For those who have never run into Jenny Haskins and her work, she is the diva of Australian quilting combined with embroidery. Through appliqué, embroidered motifs, decorative stitching, and quilting designs she creates the most awesome quilts. Now she has made many of her projects even easier with embroidery design cards for purchase that do a lot of the work for you. Several of the quilts hanging in my home have been influenced by Jenny Haskins.
Embroidery Journal: Inspiring Ideas for the Home Embroiderer & Professional Crafter. This magazine is published four times a year. Some issues seem to have a lot of good projects and then other issues seem to forget that this is a magazine for embroiderers—projects with not a bit of embroidery in them! I think those who would get the most use out of this magazine are those who have the following software: Monogram Wizard, Explorations, Buzz Tools, Drawings. There are software tutorials in every issue. As I don’t have any of these particular pieces of software this part of the magazine is a bit useless to me. I’ve found over the year that I have had a subscription that most of the free designs they may feature either have broken links or are only for particular sewing machine formats (I have no way to convert them), so many times I’ve been disappointed with this magazine and wouldn’t really recommend it unless you need the software tutorials.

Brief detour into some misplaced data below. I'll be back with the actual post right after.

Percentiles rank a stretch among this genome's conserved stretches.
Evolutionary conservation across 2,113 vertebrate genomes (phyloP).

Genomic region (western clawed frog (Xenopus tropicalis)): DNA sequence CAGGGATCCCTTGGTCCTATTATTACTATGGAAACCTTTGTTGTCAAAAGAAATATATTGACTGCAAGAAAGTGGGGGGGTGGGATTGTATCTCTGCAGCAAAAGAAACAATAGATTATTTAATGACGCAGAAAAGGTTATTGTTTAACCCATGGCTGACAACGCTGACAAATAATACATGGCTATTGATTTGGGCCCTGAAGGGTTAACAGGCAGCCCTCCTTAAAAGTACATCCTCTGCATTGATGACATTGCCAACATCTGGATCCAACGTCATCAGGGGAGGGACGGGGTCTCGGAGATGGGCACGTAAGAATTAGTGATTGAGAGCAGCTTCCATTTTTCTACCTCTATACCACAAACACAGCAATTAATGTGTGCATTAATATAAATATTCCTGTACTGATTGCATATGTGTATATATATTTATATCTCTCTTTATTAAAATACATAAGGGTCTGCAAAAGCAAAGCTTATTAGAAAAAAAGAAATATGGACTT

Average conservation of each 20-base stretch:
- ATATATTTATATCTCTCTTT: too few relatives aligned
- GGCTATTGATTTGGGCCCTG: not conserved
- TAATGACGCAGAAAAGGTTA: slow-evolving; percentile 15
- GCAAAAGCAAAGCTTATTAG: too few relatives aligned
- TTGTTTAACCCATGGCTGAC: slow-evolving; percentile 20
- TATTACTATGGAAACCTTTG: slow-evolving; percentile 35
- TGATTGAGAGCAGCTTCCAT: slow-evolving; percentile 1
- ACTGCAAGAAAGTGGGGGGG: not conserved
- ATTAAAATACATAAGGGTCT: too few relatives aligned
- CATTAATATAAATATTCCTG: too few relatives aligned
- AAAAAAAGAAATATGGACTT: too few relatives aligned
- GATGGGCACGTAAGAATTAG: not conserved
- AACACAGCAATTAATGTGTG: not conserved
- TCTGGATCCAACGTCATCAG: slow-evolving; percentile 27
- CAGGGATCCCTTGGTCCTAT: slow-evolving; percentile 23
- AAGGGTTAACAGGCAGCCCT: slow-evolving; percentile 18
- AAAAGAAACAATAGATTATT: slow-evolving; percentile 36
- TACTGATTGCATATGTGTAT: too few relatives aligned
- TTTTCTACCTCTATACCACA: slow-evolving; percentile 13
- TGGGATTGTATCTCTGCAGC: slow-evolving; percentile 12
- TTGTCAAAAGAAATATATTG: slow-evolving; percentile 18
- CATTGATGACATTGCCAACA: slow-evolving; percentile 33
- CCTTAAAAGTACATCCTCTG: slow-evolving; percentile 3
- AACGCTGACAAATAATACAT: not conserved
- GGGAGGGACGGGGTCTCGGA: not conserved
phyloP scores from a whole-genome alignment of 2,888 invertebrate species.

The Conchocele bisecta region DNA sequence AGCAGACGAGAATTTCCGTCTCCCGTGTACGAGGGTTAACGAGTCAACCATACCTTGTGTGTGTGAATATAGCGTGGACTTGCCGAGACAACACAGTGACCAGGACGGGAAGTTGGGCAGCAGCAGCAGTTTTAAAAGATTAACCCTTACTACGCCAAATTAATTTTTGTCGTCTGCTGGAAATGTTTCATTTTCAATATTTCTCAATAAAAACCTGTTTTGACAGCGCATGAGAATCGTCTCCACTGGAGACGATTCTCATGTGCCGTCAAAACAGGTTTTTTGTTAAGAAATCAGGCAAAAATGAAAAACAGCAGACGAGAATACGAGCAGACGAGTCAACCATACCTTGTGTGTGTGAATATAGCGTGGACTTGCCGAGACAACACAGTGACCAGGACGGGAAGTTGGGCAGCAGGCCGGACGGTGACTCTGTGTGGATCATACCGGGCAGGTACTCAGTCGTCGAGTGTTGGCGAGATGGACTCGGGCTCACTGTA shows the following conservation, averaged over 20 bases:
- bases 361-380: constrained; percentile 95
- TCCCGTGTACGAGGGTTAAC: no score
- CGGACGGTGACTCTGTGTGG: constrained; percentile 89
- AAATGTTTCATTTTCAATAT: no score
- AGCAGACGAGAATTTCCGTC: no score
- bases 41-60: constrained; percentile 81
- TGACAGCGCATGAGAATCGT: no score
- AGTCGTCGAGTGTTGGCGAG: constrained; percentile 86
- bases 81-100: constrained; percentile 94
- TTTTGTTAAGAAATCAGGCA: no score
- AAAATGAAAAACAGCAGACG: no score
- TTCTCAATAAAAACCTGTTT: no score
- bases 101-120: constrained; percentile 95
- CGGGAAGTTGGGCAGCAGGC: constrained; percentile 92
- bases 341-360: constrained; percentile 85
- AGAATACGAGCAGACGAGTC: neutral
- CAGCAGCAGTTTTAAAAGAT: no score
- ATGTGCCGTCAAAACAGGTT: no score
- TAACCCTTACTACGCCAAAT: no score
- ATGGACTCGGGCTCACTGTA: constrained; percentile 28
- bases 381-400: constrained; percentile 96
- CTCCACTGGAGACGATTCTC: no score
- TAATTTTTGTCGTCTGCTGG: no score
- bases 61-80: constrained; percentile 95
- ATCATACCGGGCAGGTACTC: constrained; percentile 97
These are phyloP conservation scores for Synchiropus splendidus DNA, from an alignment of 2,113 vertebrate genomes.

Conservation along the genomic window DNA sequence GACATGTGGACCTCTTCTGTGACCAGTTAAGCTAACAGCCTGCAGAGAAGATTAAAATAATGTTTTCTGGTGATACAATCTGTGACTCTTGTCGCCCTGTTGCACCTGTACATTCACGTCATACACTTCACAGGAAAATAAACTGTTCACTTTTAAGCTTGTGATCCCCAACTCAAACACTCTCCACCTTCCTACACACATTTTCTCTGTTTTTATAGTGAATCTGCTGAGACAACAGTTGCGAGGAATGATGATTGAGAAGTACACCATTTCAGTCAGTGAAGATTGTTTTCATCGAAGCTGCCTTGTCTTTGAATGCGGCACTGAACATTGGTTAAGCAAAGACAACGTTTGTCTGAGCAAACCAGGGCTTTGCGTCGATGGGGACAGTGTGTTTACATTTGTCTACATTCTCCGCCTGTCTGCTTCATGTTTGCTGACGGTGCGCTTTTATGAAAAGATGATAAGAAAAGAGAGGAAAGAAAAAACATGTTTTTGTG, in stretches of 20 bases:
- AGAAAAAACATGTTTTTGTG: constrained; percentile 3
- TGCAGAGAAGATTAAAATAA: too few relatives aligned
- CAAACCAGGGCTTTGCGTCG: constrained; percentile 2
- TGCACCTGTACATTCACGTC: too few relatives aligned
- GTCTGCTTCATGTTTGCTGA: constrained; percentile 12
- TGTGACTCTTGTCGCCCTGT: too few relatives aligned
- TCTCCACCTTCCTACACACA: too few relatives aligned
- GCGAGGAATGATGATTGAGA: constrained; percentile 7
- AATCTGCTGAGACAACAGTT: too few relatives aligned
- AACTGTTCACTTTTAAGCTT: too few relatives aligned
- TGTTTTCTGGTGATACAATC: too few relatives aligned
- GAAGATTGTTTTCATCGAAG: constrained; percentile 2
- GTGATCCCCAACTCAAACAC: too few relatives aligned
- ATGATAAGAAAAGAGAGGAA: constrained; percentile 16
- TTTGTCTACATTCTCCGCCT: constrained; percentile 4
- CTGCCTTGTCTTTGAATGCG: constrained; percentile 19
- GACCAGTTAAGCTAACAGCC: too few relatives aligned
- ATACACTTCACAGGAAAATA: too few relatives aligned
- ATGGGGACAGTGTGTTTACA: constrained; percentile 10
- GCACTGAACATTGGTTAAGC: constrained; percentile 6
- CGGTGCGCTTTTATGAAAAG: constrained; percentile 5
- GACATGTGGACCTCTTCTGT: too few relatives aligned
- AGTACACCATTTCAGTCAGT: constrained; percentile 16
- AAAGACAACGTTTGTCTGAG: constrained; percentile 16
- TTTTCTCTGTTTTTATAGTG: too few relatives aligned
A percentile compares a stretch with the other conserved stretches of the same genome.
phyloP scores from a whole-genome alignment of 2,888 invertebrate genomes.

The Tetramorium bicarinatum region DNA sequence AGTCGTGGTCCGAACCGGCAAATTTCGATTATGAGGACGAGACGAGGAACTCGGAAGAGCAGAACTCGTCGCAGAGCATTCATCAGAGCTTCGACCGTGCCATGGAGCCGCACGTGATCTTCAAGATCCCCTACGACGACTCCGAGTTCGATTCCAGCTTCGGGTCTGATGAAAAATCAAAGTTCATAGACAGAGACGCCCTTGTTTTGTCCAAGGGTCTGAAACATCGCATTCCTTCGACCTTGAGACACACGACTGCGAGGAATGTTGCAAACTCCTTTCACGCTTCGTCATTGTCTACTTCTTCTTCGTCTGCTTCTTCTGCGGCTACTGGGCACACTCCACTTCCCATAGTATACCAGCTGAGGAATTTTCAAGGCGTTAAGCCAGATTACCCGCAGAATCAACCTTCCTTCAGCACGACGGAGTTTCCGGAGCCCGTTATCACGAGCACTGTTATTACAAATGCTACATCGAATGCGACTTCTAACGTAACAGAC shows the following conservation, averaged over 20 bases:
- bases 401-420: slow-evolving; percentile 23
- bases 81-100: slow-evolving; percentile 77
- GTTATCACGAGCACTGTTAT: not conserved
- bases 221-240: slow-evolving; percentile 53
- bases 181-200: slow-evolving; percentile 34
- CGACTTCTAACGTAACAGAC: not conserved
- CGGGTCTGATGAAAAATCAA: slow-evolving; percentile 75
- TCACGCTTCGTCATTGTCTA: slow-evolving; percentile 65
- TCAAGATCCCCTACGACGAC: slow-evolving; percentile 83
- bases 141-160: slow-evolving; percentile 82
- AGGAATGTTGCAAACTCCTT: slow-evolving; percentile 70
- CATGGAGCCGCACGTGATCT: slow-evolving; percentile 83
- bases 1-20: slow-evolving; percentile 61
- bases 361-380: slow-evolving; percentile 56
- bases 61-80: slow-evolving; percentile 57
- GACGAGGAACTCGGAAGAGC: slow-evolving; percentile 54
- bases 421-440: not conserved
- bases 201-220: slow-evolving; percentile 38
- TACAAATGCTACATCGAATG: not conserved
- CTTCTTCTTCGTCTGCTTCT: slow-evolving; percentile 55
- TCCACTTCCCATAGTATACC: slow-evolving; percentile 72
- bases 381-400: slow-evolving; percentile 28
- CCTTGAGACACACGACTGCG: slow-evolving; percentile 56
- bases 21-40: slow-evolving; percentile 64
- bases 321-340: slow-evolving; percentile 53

This is a book for those of you who say to themselves, “I can’t do machine embroidery because I don’t have one of those fancy machines.” It is also a book of inspiration to those of you who do have ‘fancy’ computerized sewing machines, but want to push the envelope of what can be accomplished with just a straight or zig zag stitch. This book provides inspiration from eleven Australian fabric artists.
Even if these projects are not ‘your thing’, as you read and study the philosophy behind each person’s way of working with fabric and stitching their items, you can learn new ways of doing things. For the most part, the artists reviewed in this book only use a straight stitch or a zig zag stitch to accomplish their creative endeavors. You will rarely see any decorative stitches being used. As you will learn, even if you only have an old manual sewing machine, you too can make many of the same types of designs. You are urged to practice, plan, practice, and just do it.